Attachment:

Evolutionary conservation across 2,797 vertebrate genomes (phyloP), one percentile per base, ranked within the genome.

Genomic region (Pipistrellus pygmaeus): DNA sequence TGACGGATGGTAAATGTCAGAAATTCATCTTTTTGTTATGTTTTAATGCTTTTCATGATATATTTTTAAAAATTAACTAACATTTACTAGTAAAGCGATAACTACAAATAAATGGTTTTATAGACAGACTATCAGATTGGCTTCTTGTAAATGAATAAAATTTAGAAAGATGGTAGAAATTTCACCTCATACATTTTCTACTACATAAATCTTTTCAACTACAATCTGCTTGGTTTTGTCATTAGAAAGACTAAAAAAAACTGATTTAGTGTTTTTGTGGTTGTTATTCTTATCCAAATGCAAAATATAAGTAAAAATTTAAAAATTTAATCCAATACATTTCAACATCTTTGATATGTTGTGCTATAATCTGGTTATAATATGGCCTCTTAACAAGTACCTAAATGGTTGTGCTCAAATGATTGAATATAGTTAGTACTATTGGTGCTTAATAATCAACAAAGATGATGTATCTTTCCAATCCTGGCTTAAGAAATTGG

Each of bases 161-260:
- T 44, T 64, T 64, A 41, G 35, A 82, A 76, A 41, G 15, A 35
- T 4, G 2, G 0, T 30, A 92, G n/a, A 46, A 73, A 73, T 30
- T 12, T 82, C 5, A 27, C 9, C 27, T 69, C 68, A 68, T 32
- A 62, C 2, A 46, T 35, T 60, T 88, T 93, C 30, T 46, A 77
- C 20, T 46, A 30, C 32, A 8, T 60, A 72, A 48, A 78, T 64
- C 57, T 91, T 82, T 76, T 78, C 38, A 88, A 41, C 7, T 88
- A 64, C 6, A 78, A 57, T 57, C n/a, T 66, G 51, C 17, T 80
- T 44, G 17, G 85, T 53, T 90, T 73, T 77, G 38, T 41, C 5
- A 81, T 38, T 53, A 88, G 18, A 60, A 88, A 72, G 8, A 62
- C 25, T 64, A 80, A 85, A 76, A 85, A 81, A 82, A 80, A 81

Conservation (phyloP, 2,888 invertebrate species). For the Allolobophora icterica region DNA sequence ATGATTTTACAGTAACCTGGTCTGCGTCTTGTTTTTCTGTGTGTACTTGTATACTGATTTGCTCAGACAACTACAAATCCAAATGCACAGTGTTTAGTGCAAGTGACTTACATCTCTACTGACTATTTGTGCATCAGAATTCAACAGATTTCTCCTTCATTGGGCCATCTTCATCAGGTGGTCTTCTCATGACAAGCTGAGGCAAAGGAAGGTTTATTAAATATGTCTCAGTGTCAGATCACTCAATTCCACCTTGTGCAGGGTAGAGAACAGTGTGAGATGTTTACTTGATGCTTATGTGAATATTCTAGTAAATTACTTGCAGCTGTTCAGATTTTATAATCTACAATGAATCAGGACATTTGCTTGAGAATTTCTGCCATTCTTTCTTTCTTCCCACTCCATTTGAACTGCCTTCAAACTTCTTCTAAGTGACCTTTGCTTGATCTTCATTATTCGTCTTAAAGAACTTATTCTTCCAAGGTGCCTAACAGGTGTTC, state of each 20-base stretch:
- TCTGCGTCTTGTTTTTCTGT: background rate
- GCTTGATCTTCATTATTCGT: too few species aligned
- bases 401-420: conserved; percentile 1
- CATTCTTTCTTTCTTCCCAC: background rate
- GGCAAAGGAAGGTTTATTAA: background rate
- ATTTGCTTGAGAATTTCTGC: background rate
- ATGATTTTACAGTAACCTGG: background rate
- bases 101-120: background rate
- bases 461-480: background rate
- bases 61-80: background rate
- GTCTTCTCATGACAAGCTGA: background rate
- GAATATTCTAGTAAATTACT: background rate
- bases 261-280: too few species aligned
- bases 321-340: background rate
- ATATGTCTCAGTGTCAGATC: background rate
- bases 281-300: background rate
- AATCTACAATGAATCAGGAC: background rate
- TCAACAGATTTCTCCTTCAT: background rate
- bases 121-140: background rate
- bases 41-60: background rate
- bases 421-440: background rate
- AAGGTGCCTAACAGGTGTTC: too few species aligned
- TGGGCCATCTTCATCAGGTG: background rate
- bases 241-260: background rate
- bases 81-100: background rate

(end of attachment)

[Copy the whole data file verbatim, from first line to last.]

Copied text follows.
Evolutionary conservation across 2,797 vertebrate genomes (phyloP), one percentile per base, ranked within the genome.

Genomic region (Pipistrellus pygmaeus): DNA sequence TGACGGATGGTAAATGTCAGAAATTCATCTTTTTGTTATGTTTTAATGCTTTTCATGATATATTTTTAAAAATTAACTAACATTTACTAGTAAAGCGATAACTACAAATAAATGGTTTTATAGACAGACTATCAGATTGGCTTCTTGTAAATGAATAAAATTTAGAAAGATGGTAGAAATTTCACCTCATACATTTTCTACTACATAAATCTTTTCAACTACAATCTGCTTGGTTTTGTCATTAGAAAGACTAAAAAAAACTGATTTAGTGTTTTTGTGGTTGTTATTCTTATCCAAATGCAAAATATAAGTAAAAATTTAAAAATTTAATCCAATACATTTCAACATCTTTGATATGTTGTGCTATAATCTGGTTATAATATGGCCTCTTAACAAGTACCTAAATGGTTGTGCTCAAATGATTGAATATAGTTAGTACTATTGGTGCTTAATAATCAACAAAGATGATGTATCTTTCCAATCCTGGCTTAAGAAATTGG

Each of bases 161-260:
- T 44, T 64, T 64, A 41, G 35, A 82, A 76, A 41, G 15, A 35
- T 4, G 2, G 0, T 30, A 92, G n/a, A 46, A 73, A 73, T 30
- T 12, T 82, C 5, A 27, C 9, C 27, T 69, C 68, A 68, T 32
- A 62, C 2, A 46, T 35, T 60, T 88, T 93, C 30, T 46, A 77
- C 20, T 46, A 30, C 32, A 8, T 60, A 72, A 48, A 78, T 64
- C 57, T 91, T 82, T 76, T 78, C 38, A 88, A 41, C 7, T 88
- A 64, C 6, A 78, A 57, T 57, C n/a, T 66, G 51, C 17, T 80
- T 44, G 17, G 85, T 53, T 90, T 73, T 77, G 38, T 41, C 5
- A 81, T 38, T 53, A 88, G 18, A 60, A 88, A 72, G 8, A 62
- C 25, T 64, A 80, A 85, A 76, A 85, A 81, A 82, A 80, A 81

Conservation (phyloP, 2,888 invertebrate species). For the Allolobophora icterica region DNA sequence ATGATTTTACAGTAACCTGGTCTGCGTCTTGTTTTTCTGTGTGTACTTGTATACTGATTTGCTCAGACAACTACAAATCCAAATGCACAGTGTTTAGTGCAAGTGACTTACATCTCTACTGACTATTTGTGCATCAGAATTCAACAGATTTCTCCTTCATTGGGCCATCTTCATCAGGTGGTCTTCTCATGACAAGCTGAGGCAAAGGAAGGTTTATTAAATATGTCTCAGTGTCAGATCACTCAATTCCACCTTGTGCAGGGTAGAGAACAGTGTGAGATGTTTACTTGATGCTTATGTGAATATTCTAGTAAATTACTTGCAGCTGTTCAGATTTTATAATCTACAATGAATCAGGACATTTGCTTGAGAATTTCTGCCATTCTTTCTTTCTTCCCACTCCATTTGAACTGCCTTCAAACTTCTTCTAAGTGACCTTTGCTTGATCTTCATTATTCGTCTTAAAGAACTTATTCTTCCAAGGTGCCTAACAGGTGTTC, state of each 20-base stretch:
- TCTGCGTCTTGTTTTTCTGT: background rate
- GCTTGATCTTCATTATTCGT: too few species aligned
- bases 401-420: conserved; percentile 1
- CATTCTTTCTTTCTTCCCAC: background rate
- GGCAAAGGAAGGTTTATTAA: background rate
- ATTTGCTTGAGAATTTCTGC: background rate
- ATGATTTTACAGTAACCTGG: background rate
- bases 101-120: background rate
- bases 461-480: background rate
- bases 61-80: background rate
- GTCTTCTCATGACAAGCTGA: background rate
- GAATATTCTAGTAAATTACT: background rate
- bases 261-280: too few species aligned
- bases 321-340: background rate
- ATATGTCTCAGTGTCAGATC: background rate
- bases 281-300: background rate
- AATCTACAATGAATCAGGAC: background rate
- TCAACAGATTTCTCCTTCAT: background rate
- bases 121-140: background rate
- bases 41-60: background rate
- bases 421-440: background rate
- AAGGTGCCTAACAGGTGTTC: too few species aligned
- TGGGCCATCTTCATCAGGTG: background rate
- bases 241-260: background rate
- bases 81-100: background rate